I've always been facinated with traditional craftsmanship, where individuals spend a lifetime honing their skills and techniques and take pride in their work. My personal goal is to learn as much as possible and refine my craft in traditional hand stitched English and French style luxury leather goods.
Unfortunately the majority of goods produced today are more about minimizing costs and increasing production, often leading to short lifespans and disposable products. Bone and Blade was created to bridge the gap between the two ends of the spectrum, to produce high quality leather goods at an attainable price. Sure I could use a sewing machine, or less expensive leather, or chose not to finish the edges, or countless other things that would save time or money, but that isn't what this is about. I choose leathers for their quality from tanneries that have proven environmental standards. I stitch each piece by hand, one stitch at a time because it is the strongest possible stitch and can not come undone. Edges are finished, not just because they look nice, but to ensure they are sealed and the leather protected.
Sure, my stuff costs a little more initially but you won't have to replace it anytime soon, it gets better with age, and you can be assured that each piece is crafted with the love it deserves.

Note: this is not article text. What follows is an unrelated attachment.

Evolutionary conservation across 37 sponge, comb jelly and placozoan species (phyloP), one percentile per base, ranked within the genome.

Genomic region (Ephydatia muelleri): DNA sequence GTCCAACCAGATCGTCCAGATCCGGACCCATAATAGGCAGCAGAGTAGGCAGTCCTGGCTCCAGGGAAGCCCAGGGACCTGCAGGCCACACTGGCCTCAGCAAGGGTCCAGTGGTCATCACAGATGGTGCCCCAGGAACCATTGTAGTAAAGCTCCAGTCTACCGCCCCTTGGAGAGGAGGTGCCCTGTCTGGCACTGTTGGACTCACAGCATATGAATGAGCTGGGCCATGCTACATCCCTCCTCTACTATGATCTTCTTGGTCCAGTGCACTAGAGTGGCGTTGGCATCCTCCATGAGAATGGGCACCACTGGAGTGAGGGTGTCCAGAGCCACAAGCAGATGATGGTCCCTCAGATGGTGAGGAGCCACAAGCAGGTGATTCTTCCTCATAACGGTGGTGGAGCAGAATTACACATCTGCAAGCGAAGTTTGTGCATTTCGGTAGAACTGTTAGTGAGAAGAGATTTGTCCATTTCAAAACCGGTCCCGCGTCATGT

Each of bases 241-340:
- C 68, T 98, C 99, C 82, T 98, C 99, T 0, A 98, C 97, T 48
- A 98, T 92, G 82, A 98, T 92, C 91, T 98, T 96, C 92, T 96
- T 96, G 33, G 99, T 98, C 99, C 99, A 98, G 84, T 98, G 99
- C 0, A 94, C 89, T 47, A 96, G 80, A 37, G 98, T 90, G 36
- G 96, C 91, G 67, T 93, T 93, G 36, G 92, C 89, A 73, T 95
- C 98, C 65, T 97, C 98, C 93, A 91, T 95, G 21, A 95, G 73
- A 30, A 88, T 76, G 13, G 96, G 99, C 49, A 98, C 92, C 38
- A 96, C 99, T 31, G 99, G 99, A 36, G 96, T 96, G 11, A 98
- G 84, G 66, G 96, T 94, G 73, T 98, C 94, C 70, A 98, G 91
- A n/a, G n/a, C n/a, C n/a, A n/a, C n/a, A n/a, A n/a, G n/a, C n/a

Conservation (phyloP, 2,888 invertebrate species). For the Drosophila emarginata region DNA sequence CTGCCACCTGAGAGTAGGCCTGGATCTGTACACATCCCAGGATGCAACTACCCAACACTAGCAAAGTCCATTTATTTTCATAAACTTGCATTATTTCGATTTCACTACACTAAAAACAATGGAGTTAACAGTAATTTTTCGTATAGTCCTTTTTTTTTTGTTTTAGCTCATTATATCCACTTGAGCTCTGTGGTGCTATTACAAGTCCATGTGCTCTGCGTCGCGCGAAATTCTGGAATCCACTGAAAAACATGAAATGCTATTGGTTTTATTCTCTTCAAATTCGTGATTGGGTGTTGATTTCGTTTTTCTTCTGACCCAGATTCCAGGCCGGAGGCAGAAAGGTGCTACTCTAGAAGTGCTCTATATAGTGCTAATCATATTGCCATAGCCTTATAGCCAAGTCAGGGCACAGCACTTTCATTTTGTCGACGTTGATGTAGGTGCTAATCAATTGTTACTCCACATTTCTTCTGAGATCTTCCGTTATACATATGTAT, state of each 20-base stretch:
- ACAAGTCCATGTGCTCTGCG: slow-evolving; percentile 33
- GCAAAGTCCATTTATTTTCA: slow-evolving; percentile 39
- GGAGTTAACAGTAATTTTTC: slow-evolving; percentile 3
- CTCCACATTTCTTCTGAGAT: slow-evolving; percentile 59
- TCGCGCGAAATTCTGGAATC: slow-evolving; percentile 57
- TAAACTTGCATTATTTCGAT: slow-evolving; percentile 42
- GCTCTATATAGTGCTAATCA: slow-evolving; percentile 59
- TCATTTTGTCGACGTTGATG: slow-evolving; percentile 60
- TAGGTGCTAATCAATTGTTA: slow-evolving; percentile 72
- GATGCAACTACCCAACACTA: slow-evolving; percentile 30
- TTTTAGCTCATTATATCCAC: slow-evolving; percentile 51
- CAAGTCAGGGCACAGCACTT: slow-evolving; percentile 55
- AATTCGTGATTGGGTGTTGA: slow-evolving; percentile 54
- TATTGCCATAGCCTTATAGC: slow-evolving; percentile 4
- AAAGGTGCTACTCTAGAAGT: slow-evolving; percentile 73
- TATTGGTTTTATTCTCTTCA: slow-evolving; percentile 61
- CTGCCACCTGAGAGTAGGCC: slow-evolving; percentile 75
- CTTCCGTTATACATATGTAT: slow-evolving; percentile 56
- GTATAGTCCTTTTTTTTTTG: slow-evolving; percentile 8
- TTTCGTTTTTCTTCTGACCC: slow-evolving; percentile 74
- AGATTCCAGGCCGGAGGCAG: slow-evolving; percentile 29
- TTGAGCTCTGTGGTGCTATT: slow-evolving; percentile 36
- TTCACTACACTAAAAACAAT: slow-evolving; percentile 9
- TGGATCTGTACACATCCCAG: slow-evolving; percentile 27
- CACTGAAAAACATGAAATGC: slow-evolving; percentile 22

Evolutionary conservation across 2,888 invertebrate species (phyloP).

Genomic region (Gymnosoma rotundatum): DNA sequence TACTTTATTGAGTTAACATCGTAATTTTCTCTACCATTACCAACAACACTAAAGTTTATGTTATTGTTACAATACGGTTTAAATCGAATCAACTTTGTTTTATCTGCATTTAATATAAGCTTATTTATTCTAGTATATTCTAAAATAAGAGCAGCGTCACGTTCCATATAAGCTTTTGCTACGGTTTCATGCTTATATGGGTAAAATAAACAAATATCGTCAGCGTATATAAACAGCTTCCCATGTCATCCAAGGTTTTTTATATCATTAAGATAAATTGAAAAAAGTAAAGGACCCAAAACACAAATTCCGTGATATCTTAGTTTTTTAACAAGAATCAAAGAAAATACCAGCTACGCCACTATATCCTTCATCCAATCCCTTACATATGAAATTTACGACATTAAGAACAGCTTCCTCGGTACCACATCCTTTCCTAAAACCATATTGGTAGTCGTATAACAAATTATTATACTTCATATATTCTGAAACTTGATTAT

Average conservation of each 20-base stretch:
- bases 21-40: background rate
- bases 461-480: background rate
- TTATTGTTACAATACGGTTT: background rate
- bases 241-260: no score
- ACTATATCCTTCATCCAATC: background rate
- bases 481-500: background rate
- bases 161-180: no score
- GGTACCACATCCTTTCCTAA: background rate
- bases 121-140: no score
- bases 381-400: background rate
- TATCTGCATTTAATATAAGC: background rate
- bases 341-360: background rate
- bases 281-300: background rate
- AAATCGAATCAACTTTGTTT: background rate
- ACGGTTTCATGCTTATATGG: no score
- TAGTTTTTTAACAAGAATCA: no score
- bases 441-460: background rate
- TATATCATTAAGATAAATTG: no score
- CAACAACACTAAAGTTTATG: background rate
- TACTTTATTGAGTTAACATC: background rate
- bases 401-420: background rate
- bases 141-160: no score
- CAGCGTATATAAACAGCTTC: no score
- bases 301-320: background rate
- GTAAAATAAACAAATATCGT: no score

I'm often asked why I hand stitch everything, and the answer is that I believe it is the best way to join two, or more, pieces of leather together. Sure, I could speed up my production, lower my costs, and make my life significantly easier if I just got a sewing machine, but I feel i'd be doing both myself and you a disservice. I've been let down by machine stitching too many times, now I'm not saying all machine stitching is bad or doesn't have it's place there are millions if not billions of things sewn together with machines that last a very long time, so I chose the saddle stitch not only for it's strength but also it's beauty. A properly executed saddle stitch is a thing of beauty, decorative angles on both sides, and traditionally has a whole lot going on inside the stitch its self. I won't go into all the details, it can be a rabbit hole trust me, but if you really want to know shoot me an email and I'll pass on the nerdy stuff.
At it's most basic level it is a piece of thread with a needle at each end that weaves its way though a series of holes crossing back and forth, essentially doing figure eights the length of the edge. Should a stitch break the thread on the opposite side continues to keep the piece together. In comparison the lock-stitch, done my machine, has two parallel threads that are looped within the stitch hole. Should one thread break the threads on both sides become loose and the product becomes weak or comes apart.
Image sourced from Barrett Alley